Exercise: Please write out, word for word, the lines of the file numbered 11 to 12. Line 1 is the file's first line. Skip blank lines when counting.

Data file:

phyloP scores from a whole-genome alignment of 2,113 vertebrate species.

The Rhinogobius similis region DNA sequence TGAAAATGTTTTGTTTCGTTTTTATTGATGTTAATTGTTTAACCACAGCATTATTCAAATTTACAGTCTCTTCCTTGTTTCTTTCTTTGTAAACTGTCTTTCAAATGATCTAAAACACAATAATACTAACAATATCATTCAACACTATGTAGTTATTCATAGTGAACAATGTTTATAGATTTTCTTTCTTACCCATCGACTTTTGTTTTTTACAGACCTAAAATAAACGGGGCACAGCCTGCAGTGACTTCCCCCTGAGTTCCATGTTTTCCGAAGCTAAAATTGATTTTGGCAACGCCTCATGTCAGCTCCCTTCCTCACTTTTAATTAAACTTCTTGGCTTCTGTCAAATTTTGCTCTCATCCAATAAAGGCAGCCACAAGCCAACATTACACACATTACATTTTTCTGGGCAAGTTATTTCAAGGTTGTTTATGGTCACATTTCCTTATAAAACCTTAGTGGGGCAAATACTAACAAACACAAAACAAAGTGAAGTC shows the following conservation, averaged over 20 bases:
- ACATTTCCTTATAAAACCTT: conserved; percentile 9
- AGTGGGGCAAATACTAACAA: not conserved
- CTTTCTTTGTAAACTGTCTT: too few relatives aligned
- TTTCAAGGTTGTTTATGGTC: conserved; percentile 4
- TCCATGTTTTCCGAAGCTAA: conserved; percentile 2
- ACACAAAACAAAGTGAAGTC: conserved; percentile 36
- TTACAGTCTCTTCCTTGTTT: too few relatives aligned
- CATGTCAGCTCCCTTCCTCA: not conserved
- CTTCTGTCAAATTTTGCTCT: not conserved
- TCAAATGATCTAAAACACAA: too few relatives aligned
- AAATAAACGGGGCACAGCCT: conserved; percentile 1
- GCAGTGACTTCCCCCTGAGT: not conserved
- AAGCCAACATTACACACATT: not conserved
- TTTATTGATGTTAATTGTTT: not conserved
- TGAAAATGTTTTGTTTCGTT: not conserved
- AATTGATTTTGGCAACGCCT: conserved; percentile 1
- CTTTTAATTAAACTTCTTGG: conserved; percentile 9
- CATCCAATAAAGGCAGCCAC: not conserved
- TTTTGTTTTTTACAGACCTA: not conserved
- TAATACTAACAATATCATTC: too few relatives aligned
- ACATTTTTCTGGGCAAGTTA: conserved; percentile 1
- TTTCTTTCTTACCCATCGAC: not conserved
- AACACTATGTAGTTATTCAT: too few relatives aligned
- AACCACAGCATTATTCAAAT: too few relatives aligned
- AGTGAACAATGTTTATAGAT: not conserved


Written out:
- CTTCTGTCAAATTTTGCTCT: not conserved
- TCAAATGATCTAAAACACAA: too few relatives aligned